Accessing the Political Realm: A Chat With Recent Deputy Deputy Lord Mayors, Kate Dewick and Alice Rummery


For many, a career in politics often seems to sit outside the world of job options available to young people. The process of entering the political sector generally feels external to the usual steps of applying for graduate roles, doing interviews, completing internships, writing a great CV, etcetera.

When looking at the politicians you see on TV, the pathways to their positions can appear to be so vast and varied that there’s not one established route. But that doesn’t mean that working in government and setting your sights on the political world is misguided. If anything, the variety of entry points into government makes this goal an achievable one, with the main assets needed being a passion for your community and good ol’ perseverance.

We had a chat with UTS students, Kate Dewick and Alice Rummery, who were two of the five chosen to act as Deputy Deputy Lord Mayors duringthe recent Youth Week. Throughout the week, they accompanied Deputy Lord Mayor Jess Miller to various events, and took part in a round table discussion with Alex Greenwich (Sydney MP), and Councillor Scully about their visions for the future of Sydney.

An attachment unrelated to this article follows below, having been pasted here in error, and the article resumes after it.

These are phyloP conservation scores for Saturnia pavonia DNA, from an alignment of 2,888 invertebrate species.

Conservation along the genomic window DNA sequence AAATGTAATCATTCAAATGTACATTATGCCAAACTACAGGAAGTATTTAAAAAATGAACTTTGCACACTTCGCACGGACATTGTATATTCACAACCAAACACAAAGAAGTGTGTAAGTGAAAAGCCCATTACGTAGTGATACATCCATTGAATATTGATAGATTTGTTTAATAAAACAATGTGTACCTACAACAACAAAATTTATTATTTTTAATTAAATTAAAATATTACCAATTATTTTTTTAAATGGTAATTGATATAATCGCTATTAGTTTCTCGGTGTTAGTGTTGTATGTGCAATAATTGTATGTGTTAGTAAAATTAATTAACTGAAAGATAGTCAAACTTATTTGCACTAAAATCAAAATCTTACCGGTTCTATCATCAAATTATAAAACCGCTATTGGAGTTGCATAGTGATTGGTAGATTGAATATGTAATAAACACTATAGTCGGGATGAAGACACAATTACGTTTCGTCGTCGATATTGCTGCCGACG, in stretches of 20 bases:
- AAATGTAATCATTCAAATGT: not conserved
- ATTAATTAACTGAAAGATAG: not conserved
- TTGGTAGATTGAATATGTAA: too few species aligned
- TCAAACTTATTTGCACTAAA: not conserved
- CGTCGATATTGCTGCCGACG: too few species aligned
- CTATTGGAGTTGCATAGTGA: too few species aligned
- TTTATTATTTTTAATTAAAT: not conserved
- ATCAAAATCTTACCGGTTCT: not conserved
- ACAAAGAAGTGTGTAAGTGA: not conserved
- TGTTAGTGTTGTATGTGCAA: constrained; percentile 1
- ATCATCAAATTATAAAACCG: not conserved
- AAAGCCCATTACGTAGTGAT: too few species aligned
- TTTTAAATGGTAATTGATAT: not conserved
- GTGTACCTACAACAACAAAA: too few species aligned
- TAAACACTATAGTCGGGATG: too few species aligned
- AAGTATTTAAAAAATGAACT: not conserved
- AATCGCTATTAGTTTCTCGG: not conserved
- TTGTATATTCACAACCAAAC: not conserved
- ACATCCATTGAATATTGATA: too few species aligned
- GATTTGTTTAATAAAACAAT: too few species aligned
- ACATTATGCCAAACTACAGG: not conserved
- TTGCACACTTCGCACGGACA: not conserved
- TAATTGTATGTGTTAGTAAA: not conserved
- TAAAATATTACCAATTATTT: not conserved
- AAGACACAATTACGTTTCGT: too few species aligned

Sitting down with us, the women reflected on their time with the Deputy Lord Mayor, how the experience altered their career goals, and they gave us their tips on how students and other young people can enter the government and political space.

What originally drew you to apply for the role of Deputy Deputy Lord Mayor?

Alice: I met Deputy Lord Mayor Jess Miller through my advocacy work, and she was very excited to have young people come into her team for Youth Week. I thought that it was a rare and interesting opportunity, and I am always searching for more experience and knowledge of how activists can work towards social justice! I think understanding the political realm is so important, and so this is one of my main reasons for applying.